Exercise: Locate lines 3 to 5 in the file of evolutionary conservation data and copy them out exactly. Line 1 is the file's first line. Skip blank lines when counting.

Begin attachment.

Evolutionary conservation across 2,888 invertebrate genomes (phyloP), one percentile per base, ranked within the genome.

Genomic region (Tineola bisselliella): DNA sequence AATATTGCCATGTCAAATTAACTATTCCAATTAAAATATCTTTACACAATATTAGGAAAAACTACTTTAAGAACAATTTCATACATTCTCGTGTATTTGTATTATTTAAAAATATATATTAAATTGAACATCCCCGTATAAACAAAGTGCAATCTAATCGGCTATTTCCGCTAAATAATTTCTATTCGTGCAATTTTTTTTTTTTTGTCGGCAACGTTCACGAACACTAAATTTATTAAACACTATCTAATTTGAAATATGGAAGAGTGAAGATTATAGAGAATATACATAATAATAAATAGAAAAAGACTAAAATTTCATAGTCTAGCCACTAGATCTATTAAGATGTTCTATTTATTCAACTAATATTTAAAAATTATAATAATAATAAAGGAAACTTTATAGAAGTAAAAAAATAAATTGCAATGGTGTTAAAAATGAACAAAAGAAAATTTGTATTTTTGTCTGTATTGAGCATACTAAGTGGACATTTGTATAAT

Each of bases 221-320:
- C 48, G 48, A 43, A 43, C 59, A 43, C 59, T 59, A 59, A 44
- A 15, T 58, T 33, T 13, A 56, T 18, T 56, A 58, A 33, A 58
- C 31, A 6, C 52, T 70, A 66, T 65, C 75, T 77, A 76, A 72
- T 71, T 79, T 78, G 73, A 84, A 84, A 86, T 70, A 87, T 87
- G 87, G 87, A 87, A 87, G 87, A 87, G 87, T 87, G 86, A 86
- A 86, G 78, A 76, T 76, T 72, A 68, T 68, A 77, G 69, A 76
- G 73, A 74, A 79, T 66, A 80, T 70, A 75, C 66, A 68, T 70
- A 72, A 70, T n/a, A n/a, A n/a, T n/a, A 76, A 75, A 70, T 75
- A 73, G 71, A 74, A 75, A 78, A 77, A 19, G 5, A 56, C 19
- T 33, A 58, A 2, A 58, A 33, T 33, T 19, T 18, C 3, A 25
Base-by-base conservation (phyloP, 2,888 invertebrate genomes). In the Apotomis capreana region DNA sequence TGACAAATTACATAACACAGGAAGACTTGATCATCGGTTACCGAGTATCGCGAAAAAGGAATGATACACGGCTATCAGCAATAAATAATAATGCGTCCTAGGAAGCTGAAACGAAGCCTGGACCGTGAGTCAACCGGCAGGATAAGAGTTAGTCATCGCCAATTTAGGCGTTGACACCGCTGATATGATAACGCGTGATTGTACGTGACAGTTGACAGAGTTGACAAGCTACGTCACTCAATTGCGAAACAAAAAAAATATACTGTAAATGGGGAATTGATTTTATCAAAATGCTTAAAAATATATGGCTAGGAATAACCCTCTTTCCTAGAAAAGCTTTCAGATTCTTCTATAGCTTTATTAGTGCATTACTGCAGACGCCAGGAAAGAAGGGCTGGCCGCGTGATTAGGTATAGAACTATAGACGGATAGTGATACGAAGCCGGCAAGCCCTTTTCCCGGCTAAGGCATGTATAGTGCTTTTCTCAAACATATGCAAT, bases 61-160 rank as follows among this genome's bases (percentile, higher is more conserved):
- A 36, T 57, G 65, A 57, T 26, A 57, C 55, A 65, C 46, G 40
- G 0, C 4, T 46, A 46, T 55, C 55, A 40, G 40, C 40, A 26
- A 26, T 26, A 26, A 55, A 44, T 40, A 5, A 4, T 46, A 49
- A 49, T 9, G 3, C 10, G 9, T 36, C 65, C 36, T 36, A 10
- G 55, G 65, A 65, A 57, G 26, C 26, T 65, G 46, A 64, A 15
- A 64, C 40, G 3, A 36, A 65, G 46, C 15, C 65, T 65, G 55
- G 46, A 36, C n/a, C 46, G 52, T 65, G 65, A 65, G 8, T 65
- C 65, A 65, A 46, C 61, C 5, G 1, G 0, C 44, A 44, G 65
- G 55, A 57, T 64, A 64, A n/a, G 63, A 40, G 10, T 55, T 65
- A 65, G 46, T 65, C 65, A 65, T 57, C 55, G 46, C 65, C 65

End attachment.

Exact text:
Each of bases 221-320:
- C 48, G 48, A 43, A 43, C 59, A 43, C 59, T 59, A 59, A 44
- A 15, T 58, T 33, T 13, A 56, T 18, T 56, A 58, A 33, A 58